“Fundamental concepts,” in other words, differ from “common practice areas,” although there is some overlap between the two. The concept of negligence, for example, is one that cuts across many practice areas–and is also central to a common practice area (personal injury law). But much of the time, the two types of knowledge diverge. Which is essential for minimum competence? Concepts that cut across practice areas, rules of law in fields where new lawyers commonly practice, or both?

The top ten knowledge areas identified in NCBE’s practice analysis underscore this tension. Four of the knowledge areas (civil procedure, contract law, rules of evidence, and tort law) are subjects in which many new lawyers practice–although those subjects also contain some concepts that cut across practice areas. The six others (rules of professional responsibility and ethical obligations, legal research methodology, statutes of limitations, local court rules, statutory interpretation principles, and sources of law) reference concepts that cut across many practice areas. In fact, four of these six (professional responsibility and ethical obligations, legal research methodology, statutory interpretation principles, and sources of law) cut across all practice areas.

Two of the subjects on NCBE’s top-ten list, statutes of limitations and local court rules, are particularly interesting because they directly embody a fundamental principle. I doubt that the lawyers who responded to NCBE’s survey thought that entry-level lawyers should know specific statutes of limitations or all local court rules. Instead, they seemed to be signalling the importance of these fundamental concepts. All entry-level lawyers should know that most causes of action have statutes of limitations and that it is essential to determine those limits at the very beginning of client representation. It might also be fundamental to know common ways in which the running of a limitations statute can be tolled. Similarly, all entry-level lawyers should understand that local courts have rules, that these rules often differ from the federal and state rules, and that it is essential to consult those rules. As a clinic professor, I can attest that many third-year law students don’t even know that local court rules exist, much less the type of subjects they govern. Yet local courts handle the overwhelming bulk of lawsuits in this country.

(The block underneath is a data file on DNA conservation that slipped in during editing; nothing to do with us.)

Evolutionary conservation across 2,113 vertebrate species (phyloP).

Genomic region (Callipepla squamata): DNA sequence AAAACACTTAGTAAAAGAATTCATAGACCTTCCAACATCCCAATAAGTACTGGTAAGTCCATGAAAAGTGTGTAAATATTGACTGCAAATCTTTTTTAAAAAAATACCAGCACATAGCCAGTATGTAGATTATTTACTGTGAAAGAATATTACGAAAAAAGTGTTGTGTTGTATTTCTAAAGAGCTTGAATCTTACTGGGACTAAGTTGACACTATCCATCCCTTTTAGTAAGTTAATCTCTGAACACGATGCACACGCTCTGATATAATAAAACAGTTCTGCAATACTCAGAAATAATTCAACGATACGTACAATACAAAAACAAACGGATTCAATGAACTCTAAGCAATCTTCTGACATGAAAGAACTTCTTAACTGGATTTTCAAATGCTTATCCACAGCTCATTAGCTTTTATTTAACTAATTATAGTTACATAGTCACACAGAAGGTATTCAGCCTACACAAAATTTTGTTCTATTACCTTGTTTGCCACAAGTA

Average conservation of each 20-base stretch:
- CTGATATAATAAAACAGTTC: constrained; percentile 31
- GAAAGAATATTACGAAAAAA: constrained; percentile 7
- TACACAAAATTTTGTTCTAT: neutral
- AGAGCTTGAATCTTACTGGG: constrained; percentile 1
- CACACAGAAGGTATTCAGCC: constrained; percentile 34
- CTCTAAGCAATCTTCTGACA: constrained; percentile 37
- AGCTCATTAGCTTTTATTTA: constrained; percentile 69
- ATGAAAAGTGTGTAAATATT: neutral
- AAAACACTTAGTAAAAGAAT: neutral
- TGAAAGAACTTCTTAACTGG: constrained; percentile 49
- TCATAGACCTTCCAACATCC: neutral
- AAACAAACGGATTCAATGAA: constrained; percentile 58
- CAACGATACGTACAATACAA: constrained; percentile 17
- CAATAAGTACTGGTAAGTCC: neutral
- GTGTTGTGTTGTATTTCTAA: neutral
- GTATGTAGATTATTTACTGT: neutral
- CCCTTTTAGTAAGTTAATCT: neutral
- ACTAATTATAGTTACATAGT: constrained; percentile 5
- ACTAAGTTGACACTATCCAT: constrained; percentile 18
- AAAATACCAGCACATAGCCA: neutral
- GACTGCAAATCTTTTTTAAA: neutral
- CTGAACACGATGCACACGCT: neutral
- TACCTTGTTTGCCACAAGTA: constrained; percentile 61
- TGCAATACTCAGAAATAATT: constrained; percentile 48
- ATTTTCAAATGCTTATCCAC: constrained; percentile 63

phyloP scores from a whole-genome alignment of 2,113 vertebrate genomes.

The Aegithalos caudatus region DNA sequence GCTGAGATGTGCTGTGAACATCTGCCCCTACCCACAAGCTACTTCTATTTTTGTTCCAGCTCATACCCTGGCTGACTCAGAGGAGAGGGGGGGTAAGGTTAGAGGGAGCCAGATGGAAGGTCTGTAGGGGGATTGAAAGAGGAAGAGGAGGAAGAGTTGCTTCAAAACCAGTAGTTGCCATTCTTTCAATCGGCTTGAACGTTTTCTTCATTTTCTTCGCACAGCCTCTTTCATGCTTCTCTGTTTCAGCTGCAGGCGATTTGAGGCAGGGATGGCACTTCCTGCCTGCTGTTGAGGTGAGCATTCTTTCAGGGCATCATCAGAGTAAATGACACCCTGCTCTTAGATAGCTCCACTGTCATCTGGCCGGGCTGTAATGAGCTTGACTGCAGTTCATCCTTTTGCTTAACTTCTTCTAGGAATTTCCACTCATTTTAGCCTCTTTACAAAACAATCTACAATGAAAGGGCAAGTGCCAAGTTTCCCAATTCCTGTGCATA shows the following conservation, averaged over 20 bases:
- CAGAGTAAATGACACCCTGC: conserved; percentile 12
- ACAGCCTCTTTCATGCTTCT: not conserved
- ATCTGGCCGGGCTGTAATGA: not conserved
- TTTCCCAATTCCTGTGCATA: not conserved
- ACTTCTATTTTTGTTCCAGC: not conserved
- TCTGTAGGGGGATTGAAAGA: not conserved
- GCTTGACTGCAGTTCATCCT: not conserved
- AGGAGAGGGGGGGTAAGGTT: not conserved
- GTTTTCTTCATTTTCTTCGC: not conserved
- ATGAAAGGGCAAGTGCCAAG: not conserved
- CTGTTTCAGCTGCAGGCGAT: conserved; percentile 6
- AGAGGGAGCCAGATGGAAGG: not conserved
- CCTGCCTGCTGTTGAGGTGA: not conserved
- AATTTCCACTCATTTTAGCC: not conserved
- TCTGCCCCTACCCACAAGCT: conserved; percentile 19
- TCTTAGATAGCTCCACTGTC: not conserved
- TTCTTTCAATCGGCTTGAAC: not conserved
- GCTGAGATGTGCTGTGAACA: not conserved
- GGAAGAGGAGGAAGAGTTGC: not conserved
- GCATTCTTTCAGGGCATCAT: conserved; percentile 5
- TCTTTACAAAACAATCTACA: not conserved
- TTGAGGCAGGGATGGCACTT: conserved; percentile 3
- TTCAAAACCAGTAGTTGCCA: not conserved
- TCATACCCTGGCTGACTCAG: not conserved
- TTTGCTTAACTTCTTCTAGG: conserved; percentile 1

Next Steps

How did NCBE resolve this tension between fundamental legal concepts and rules that govern common practice areas? I’ll explore that subject in my next post. And then I’ll tie this discussion back to the need for a rule book outlining the “legal concepts and principles” that NCBE plans to test on the NextGen bar exam.


About Law School Cafe

Cafe Manager & Co-Moderator
Deborah J. Merritt

Cafe Designer & Co-Moderator
Kyle McEntee

ABA Journal Blawg 100 HonoreeLaw School Cafe is a resource for anyone interested in changes in legal education and the legal profession.

Around the Cafe


Enter your email address to receive notifications of new posts by email.


Recent Comments

Recent Posts

Monthly Archives


Have something you think our audience would like to hear about? Interested in writing one or more guest posts? Send an email to the cafe manager at We are interested in publishing posts from practitioners, students, faculty, and industry professionals.

Past and Present Guests